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31 ZJ Thorne May 26, 2017 at 9:29 am

Frugal families who are healthy and loved are EVERYTHING! Well done on living the life you value.

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32 [email protected] May 26, 2017 at 3:36 pm

Thanks so much ZJ!

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33 Brian May 26, 2017 at 9:31 am

Thanks for sharing Liz! So wish you didn’t have to go through what you did to get on this path, but glad to know you’re on it now. Continued success to you and the family!

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34 [email protected] May 26, 2017 at 3:38 pm

Thanks Brian! The way I figure it, bad things happen to lots of us. The only thing we can do when they happen is to move on, and do our best to use the situation to help others if we can. That’s what I hope I can do.

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35 Dads Dollars Debts May 26, 2017 at 9:45 am

You go Liz! Not caring what others think is a tough one, particularly when those others arrce your parents and siblings. Still this is great. Finding ways to get on Fire rocks. We are one income too, but luckily I am a high earner which affords me the ability to make some mistakes.

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36 [email protected] May 26, 2017 at 3:40 pm

Luckily my immediate family is frugal and spends wisely. Not my husbands though, and that’s caused some issues over time. Luckily I’ve had almost 20 years now to convert him to the “dark side”-and he’s been totally on board for a long time now. Well, except for occasional video game and action figure purchases :)

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37 Joe May 26, 2017 at 10:18 am

Thanks for sharing your story. It’s great to see that your family can thrive on one income. Your husband’s health problem sound really scary back then, but sometime it takes that kind of thing to get us out of our routine. You’re doing really well.

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38 [email protected] May 26, 2017 at 3:42 pm

Thanks Joe! I’ve been a fan of your site for years, so I’m really happy you stopped by to leave a comment. :) These kinds of things definitely change your life. Hopefully for the better in the long run.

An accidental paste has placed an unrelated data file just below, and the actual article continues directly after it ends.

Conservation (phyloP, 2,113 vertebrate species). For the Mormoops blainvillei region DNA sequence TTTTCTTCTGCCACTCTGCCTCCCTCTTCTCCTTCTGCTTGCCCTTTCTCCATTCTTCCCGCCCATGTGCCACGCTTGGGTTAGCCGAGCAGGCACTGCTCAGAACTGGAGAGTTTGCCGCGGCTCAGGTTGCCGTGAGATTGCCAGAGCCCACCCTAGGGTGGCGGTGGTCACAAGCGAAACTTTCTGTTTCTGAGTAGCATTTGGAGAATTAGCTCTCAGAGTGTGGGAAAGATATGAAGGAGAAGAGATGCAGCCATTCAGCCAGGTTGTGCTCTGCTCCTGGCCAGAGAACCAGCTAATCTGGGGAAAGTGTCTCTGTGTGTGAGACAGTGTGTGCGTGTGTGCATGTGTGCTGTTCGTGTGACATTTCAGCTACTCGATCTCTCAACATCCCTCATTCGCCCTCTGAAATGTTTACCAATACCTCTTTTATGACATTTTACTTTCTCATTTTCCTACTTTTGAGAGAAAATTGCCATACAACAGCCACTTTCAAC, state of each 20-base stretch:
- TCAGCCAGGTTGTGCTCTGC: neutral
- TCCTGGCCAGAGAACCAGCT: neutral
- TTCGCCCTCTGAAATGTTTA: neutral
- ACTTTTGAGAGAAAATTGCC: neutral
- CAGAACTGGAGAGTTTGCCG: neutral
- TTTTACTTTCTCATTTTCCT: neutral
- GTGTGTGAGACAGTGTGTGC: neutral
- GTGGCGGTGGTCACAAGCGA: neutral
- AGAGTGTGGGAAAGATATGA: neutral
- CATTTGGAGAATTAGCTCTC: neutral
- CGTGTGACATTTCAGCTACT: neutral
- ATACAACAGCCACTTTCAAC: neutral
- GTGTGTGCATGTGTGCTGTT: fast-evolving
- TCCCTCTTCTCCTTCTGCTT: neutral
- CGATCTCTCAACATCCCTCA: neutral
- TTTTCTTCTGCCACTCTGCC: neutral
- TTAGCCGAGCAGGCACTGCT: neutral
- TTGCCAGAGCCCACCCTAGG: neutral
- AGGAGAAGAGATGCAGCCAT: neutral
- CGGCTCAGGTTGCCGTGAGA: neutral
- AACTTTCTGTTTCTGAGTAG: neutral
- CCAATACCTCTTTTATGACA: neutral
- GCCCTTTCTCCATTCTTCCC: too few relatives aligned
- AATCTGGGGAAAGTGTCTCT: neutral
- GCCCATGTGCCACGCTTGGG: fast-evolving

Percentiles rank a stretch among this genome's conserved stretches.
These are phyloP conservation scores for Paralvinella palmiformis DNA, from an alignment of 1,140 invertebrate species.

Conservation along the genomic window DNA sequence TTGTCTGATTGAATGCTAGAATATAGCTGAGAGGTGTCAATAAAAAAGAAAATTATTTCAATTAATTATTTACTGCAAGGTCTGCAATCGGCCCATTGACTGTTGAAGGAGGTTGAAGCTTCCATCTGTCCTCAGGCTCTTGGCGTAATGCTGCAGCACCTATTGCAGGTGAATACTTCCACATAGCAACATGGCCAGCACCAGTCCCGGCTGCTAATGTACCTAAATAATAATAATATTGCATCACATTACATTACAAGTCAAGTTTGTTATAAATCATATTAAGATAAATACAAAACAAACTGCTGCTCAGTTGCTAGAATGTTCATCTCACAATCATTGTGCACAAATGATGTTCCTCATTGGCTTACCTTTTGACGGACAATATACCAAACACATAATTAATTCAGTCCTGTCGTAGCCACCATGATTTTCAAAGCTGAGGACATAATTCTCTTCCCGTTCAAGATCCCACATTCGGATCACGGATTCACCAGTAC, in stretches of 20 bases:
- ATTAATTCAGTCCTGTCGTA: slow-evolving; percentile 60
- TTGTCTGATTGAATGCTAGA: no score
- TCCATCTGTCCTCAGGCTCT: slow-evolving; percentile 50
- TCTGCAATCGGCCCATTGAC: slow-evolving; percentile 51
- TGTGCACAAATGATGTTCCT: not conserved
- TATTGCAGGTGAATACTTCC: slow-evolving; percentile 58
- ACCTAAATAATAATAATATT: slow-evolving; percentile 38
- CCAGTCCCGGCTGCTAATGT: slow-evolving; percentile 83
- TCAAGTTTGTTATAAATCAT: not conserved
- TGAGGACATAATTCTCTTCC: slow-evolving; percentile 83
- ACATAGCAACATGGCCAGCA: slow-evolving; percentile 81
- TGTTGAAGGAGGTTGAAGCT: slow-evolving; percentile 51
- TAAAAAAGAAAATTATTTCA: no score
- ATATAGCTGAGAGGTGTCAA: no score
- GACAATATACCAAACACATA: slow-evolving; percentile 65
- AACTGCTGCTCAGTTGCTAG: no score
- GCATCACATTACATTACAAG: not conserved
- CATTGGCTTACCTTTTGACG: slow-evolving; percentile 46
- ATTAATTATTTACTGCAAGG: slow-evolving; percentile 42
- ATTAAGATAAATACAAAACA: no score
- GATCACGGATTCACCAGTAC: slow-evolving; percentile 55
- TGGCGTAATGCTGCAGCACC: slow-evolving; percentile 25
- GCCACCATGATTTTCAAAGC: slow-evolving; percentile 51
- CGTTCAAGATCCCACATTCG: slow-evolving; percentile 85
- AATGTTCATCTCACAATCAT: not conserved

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39 The Luxe Strategist May 26, 2017 at 11:30 am

I think your life seems pretty great! I don’t have kids, but I was once one, and I agree that they don’t cost nearly as much as people think they do. We just live in a culture of “stuff” now, where people feel that’s necessary to keep up.

My mom was also the breadwinner in the family, and before my dad stopped working, they’d trade shifts at the factories. That made a HUGE difference in terms of childcare costs that many white-collar workers can’t avoid.

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40 [email protected] May 26, 2017 at 3:45 pm

Love that your mom was the breadwinner! It’s still not very common, but was even less common in the past. At least now we can get to know other women online who are going through similar situations.

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41 Chelsea @ Mama Fish Saves May 26, 2017 at 1:35 pm

Awesome post, Liz! It was so great to get to meet your family on your roadtrip through Boston and connect with another breadwinning mom family pursuing FIRE. You rock!

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42 [email protected] May 26, 2017 at 3:48 pm

No, you rock Chelsea! :) You’re doing amazing, and I loved meeting you & your family last month. It was awesome to meet someone who’s also a breadwinning mom on FIRE!

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43 J. Money May 28, 2017 at 2:26 pm

I wanna meet up with you guys!!! FINCON, please? :)

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44 The Tepid Tamale May 26, 2017 at 2:01 pm